Lexi Petronis, Glamour magazine
You know how when you fly from, say, Athens to New York City, you're sleepy, out of it, and just generally weird for a few days until your body and brain adjust to your new time zone? (Not that I've ever experienced that exact flight pattern. Yet.) Well, research is showing that you could be putting yourself through something similar every single week--and it may be affecting your weight.
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If your sleep schedule changes between weekends and weekdays, researchers from the University of Munich's Institute of Medical Psychology say you could be experiencing "social jet lag": the difference between your body's own natural time clock (which it likes to stick to on weekends, when you can sleep in) and the prescribed clock to which you're forced to adhere (setting the alarm to get up early enough to make it to work or class on time).
The result? Your body basically goes back and forth between two "time zones," leaving you sleepier and sleepier. And that, say the researchers, will impact your health--and possibly your weight.
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We've all heard that skimping on sleep may wreak havoc on our waistlines. But the researchers' findings are interesting: they surveyed the sleep habits of more than 65,000 adults and discovered that those who had different weekend and weekday schedules were three times more likely to be overweight than those who went to sleep and woke up at the same time each day. And the greater the difference between weekend and weekday sleeping times, the more overweight the people.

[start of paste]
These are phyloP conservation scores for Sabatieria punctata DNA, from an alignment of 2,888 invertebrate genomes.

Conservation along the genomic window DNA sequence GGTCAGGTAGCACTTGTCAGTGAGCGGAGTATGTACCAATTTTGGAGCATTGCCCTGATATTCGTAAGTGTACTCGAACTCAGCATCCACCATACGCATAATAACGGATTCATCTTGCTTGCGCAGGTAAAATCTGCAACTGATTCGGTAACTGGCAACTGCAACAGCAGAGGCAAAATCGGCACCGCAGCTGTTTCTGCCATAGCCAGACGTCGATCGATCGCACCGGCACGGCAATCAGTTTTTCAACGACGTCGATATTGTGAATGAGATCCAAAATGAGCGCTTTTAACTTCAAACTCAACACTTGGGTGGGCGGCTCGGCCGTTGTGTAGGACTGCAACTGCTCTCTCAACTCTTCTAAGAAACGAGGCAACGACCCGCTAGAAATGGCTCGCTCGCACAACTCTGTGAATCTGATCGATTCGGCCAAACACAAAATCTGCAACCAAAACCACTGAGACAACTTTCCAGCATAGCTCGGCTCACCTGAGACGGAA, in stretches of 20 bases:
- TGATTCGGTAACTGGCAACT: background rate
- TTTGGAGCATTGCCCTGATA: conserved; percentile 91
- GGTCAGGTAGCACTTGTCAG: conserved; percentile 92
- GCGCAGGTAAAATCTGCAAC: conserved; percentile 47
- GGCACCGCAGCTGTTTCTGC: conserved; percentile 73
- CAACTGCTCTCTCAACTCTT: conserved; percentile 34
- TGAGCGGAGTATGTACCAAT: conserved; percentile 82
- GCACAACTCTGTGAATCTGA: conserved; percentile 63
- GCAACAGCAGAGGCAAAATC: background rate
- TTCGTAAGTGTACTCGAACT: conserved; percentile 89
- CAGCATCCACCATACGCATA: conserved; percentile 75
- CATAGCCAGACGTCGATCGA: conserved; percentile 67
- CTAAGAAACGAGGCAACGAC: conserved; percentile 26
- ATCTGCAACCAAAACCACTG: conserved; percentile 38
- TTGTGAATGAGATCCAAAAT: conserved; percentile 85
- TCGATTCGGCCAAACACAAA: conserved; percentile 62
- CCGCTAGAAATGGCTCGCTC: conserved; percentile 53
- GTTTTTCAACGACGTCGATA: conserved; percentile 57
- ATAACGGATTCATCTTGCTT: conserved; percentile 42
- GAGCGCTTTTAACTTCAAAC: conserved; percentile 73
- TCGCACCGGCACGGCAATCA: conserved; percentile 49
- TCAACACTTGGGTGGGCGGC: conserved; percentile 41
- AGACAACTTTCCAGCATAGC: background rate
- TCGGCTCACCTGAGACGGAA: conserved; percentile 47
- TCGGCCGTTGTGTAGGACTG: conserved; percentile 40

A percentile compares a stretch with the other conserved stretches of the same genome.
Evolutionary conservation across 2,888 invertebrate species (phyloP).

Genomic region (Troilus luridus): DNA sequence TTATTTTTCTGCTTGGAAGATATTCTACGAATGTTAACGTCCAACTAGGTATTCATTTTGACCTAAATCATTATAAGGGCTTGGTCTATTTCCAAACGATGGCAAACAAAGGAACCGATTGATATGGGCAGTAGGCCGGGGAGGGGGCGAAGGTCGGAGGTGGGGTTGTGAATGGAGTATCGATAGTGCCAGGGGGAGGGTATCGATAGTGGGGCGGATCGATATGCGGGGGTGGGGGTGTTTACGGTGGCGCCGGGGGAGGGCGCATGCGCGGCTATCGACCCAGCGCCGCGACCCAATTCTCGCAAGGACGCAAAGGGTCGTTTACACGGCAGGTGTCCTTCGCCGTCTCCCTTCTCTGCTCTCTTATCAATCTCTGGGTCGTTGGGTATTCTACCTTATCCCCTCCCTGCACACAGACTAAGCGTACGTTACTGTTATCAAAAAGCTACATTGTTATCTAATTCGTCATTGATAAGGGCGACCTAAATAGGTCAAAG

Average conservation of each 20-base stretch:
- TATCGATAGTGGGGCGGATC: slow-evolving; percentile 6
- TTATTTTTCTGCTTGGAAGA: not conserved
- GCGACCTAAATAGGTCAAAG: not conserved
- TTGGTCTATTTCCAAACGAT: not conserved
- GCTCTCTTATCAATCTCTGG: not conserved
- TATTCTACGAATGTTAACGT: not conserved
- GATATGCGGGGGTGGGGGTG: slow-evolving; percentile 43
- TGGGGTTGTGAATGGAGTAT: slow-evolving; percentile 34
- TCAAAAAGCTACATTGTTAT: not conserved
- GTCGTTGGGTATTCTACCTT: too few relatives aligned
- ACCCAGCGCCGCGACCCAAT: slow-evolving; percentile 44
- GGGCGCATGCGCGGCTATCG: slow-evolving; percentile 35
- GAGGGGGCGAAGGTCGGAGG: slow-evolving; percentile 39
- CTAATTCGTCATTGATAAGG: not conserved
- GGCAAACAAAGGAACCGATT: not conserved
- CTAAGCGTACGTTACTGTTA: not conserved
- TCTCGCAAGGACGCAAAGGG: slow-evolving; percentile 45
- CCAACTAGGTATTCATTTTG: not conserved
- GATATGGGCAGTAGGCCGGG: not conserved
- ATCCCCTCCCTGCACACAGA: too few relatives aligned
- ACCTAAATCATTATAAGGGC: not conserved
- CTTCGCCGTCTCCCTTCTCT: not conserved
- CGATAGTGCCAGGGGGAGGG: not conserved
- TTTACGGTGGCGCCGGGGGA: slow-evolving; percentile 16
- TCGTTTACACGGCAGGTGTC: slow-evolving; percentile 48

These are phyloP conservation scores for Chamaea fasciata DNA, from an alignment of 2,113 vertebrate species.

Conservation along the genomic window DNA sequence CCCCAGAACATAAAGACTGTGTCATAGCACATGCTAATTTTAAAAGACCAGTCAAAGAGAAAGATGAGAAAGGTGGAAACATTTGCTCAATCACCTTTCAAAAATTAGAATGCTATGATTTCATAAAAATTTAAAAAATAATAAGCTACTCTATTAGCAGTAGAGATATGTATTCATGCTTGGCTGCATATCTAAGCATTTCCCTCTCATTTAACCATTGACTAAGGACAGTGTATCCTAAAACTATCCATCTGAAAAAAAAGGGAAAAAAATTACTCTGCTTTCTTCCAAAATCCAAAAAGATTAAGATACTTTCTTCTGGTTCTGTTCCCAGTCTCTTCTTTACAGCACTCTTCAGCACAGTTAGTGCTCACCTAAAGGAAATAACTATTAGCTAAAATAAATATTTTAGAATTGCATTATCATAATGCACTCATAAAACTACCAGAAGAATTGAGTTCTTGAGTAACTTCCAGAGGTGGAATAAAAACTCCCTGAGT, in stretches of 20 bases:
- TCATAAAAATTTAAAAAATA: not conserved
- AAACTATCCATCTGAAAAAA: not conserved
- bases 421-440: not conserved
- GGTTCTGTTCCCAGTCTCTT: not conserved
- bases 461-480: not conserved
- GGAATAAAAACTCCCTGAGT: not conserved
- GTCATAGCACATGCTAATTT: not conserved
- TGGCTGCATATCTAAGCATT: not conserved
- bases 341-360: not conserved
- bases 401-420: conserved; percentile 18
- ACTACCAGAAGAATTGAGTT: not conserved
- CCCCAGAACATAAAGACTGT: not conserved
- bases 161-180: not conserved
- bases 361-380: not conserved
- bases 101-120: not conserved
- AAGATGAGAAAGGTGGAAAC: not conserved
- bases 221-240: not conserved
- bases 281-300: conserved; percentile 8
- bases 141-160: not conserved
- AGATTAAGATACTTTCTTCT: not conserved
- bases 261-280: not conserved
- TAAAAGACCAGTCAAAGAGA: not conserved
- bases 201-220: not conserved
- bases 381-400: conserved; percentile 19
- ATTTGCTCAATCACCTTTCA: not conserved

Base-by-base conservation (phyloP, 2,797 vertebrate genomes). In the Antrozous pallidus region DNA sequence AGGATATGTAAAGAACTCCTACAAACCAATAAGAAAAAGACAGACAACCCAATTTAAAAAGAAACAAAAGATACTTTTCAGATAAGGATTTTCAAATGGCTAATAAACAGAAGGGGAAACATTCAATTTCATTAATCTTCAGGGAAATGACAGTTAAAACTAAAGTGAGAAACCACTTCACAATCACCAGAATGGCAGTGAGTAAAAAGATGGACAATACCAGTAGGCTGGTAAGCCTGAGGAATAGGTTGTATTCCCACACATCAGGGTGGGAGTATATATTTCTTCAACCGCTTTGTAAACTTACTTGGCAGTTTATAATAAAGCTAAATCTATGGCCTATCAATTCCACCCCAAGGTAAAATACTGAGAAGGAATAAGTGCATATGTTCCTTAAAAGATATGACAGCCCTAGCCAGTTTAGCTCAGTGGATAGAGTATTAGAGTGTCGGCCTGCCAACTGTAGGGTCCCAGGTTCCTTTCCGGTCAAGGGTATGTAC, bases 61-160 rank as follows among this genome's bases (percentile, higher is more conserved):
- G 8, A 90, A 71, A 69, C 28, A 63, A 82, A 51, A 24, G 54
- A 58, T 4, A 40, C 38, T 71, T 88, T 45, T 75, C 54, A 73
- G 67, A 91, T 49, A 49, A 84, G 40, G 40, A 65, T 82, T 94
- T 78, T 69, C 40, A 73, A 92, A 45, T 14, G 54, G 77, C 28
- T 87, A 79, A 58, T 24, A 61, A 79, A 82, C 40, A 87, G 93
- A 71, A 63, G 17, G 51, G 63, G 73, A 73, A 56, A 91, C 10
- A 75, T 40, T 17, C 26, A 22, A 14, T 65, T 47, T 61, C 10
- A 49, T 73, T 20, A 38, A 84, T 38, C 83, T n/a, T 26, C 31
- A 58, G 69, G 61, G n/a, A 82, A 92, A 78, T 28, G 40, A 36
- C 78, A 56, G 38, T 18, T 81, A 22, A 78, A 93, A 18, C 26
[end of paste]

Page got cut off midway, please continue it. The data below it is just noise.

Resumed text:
OK, so caveat time. TIME's Healthland points out that this study didn't specifically show that sleep deprivation causes weight gain, but it underscores the findings of other sleep-related studies, such as recent research showing that disrupted sleep could contribute to diabetes and as much as a ten-pound weight gain in one year.
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How to beat social jet lag? The study's authors say that, in a perfect world, society would work around our natural circadian rhythms so we could fill up on all the sleep we needed. (Dare you to use that with your boss next time you're late for work.) But since we have commitments we must meet, the researchers suggest filing up on daylight during the morning hours, then avoiding it in the afternoon and early evening--which might teach your body's clock to get sleepier earlier.
Do you have social jet lag? (Is it bad to say I kind of wish I did? The kids--and cat!--wake me up at the same time, every single day.)